Farndon Local History Pages

Farndon and the Civil War

St. Chad's Civil War Window (Barnston Chapel)

The pages concerning Farndon from George Ormerod's 19th century History are reproduced here.

However, during the Civil War in the 17th century, when soldiers were billeted inside and fighting reached the churchyard, such extensive damage was inflicted that in 1658 the church, except the tower, had to be completely rebuilt. This resulted in inconsistencies in the style of the present building. Hanshall, an early-l9th century historian, says "the architecture of the church is much varied, although the pointed Gothic is most prevalent". You can see this in the very pointed arches of the nave. Further changes and restoration were made during the 19th and 2Oth centuries, most recently in 1988, resulting in the church you find today, at peace to serve the local community. The Roar of Musket and Cannon The story of the church's role in the Civil War is an exciting one. It was in 1643, when Sir William Brereton, commander of the Cheshire and Lancashire Parliamentarian forces, was using it as a barracks for his troops, that the building suffered the damage referred to above. The Parliamentarians needed to force a passage over the Dee and invade the Royalist stronghold of Wales. On 9th November some 2,000 Roundheads were assembled near the bridge, on which the Royalists had built a defensive gatehouse. On the opposite bank, the Royalists were well prepared, their ranks swelled by extra troops from Ireland. They rang the bells of Holt church backwards and lit beacons to warn of the invasion. Brereton distracted the defence by marching a detachment of his troops down river. Then a second division attacked the bridge with the full force of their grenades, and broke through. Both sides fought backwards and forwards along the bridge and as far back as Farndon churchyard. In the confusion of battle few even noticed that the church roof was ablaze. Brereton by-passed Holt Castle to take Wrexham and Hawarden. Although severely damaged, Farndon church remained a garrison until the winter of 1645, when advancing Royalists, led by Prince Rupert and Prince Maurice, forced the Roundheads to flee, after more heavy fighting, leaving the church derelict. At the height of the fighting in 1643, the medieval font was badly damaged and was later repaired by Samuel Woolley of Churton. However, the font you see today is more probably the one installed by the churchwardens in 1662 and first used in 1664. The plain octagonal design is typical of that period.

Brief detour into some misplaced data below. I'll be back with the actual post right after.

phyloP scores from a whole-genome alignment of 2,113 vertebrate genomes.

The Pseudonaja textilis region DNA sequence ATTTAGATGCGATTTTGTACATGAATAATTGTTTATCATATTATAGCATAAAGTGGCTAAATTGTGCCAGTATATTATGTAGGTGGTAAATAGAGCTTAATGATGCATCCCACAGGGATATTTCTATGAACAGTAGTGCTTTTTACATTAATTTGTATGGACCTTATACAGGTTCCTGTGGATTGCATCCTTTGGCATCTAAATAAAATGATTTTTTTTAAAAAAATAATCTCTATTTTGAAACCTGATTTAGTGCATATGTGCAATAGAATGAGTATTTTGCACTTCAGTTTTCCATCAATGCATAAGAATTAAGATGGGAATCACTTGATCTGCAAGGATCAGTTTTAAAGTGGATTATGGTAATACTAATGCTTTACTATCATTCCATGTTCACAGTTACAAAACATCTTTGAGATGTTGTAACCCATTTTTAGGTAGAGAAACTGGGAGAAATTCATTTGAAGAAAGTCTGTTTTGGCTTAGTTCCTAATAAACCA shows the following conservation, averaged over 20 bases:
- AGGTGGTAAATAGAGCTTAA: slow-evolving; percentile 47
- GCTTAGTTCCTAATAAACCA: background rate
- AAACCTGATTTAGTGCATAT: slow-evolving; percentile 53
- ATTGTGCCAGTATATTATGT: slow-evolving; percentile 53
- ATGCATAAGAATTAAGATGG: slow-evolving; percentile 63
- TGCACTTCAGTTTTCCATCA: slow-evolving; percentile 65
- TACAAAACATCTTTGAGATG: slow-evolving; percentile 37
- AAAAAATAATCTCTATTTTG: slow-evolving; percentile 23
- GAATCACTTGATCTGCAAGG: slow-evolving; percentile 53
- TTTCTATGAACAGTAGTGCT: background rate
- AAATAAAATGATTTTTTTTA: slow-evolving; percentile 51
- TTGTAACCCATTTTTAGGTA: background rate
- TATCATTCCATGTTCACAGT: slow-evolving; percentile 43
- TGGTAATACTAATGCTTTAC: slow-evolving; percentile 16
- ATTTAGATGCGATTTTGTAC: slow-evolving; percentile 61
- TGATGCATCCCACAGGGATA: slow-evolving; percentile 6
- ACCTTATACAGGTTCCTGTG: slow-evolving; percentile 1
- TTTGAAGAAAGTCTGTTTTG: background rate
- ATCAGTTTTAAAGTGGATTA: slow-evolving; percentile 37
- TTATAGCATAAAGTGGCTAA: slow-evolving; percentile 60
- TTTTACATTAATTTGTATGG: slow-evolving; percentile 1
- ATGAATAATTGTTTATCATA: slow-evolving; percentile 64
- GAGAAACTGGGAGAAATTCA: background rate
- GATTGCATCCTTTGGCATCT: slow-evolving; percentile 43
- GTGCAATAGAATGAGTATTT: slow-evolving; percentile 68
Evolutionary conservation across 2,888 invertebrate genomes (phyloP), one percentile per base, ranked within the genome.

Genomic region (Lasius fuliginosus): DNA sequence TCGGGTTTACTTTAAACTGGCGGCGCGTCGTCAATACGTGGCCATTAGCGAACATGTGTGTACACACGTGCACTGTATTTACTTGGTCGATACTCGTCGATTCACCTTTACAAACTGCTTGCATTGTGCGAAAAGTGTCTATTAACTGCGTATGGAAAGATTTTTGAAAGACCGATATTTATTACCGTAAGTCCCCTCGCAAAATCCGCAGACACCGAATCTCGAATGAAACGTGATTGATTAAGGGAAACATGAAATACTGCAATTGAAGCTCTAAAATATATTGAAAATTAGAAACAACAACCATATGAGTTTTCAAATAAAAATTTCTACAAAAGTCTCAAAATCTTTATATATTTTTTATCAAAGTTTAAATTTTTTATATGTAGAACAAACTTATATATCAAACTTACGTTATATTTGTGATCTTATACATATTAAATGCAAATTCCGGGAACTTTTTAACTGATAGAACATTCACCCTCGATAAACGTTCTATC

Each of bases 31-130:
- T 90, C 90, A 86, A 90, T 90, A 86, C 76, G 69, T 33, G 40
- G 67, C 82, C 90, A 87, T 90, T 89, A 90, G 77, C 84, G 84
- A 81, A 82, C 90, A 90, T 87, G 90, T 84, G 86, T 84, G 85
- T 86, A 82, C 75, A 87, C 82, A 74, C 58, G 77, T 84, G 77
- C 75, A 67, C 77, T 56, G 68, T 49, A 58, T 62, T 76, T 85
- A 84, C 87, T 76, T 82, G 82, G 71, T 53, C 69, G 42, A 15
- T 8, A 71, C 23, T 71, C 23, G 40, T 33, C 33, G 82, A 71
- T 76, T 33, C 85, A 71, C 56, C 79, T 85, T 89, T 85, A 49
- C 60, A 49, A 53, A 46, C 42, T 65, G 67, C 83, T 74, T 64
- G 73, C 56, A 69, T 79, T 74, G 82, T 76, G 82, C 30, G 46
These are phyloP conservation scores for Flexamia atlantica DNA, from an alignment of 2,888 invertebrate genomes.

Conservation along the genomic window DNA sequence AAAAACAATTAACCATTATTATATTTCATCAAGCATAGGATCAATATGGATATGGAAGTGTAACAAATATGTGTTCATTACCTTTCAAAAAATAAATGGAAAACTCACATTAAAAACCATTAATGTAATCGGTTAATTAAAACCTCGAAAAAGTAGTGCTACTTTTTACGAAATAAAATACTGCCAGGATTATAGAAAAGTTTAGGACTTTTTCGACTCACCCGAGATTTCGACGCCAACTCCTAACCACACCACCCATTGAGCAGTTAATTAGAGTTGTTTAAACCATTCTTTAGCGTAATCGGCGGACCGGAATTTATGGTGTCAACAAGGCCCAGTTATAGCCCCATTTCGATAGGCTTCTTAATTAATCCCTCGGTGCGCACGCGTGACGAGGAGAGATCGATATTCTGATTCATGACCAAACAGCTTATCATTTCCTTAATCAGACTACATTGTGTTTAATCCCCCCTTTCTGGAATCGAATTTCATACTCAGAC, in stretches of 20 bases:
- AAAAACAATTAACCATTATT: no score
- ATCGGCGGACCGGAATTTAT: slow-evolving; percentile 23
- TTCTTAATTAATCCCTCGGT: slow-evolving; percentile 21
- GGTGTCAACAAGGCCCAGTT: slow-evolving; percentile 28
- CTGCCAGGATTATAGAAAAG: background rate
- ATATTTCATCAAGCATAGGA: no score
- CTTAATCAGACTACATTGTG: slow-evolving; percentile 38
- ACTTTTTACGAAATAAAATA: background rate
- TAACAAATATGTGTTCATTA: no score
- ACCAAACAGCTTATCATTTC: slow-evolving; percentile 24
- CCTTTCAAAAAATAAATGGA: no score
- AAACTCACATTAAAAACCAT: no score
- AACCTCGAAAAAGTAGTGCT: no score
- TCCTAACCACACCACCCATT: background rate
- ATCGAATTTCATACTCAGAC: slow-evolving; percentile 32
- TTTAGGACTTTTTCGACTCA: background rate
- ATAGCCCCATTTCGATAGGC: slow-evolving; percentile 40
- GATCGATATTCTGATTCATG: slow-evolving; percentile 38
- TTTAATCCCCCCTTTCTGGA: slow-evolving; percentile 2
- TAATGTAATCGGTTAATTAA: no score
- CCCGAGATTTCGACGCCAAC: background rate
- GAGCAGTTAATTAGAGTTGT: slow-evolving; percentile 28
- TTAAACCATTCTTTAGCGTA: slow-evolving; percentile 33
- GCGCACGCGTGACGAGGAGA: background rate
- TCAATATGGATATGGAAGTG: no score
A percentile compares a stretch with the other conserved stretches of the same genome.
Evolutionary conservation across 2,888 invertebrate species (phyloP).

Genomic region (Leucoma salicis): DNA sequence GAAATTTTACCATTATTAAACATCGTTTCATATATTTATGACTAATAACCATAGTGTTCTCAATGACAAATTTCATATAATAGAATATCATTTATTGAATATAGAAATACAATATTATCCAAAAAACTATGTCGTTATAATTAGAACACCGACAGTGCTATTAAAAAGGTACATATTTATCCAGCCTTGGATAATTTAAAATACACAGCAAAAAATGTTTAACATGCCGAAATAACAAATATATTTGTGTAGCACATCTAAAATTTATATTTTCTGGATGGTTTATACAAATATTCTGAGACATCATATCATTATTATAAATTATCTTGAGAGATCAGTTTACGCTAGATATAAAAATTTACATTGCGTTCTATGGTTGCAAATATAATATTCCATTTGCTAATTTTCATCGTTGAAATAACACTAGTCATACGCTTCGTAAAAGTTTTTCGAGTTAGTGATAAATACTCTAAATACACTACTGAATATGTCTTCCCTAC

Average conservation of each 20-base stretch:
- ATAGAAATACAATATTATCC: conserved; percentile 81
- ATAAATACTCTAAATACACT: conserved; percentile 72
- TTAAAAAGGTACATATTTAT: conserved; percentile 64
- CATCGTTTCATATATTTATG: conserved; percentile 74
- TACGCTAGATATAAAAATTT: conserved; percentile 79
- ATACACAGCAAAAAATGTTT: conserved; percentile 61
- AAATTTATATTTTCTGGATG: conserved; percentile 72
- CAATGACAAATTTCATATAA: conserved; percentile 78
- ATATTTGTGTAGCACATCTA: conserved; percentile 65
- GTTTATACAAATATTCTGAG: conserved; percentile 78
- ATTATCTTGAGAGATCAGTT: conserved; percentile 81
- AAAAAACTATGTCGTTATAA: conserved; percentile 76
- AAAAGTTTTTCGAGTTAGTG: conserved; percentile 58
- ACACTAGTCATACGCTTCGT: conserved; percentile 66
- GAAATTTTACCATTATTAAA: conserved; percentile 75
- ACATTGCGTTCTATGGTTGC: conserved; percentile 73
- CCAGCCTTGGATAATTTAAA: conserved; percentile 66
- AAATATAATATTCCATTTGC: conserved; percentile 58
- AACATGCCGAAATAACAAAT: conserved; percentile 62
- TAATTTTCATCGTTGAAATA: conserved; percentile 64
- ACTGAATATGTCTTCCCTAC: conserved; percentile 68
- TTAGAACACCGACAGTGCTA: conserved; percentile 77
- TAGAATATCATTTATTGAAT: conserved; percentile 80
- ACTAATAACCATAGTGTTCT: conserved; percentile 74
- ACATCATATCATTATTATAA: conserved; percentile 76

In 1662, William also commissioned the Civil War window, in the end wall of this chapel, to commemorate the Royalist defenders of Chester. The artist obtained accurate details of dress and equipment from contemporary illustrations. You can see that the officers wear "bucket-top" boots, while the musketeers, pikemen and musicians have breeches and stockings with garters tied in a bow. From left to right along the top are Sir Richard Grosvenor, Sir William Mainwaring and William Barnston, identified by their coats of arms. In the centre, Sir Francis Gamul, another of Charles's attendants at the Siege of Chester, stands in front of his tent, reviewing a fascinating array of equipment.


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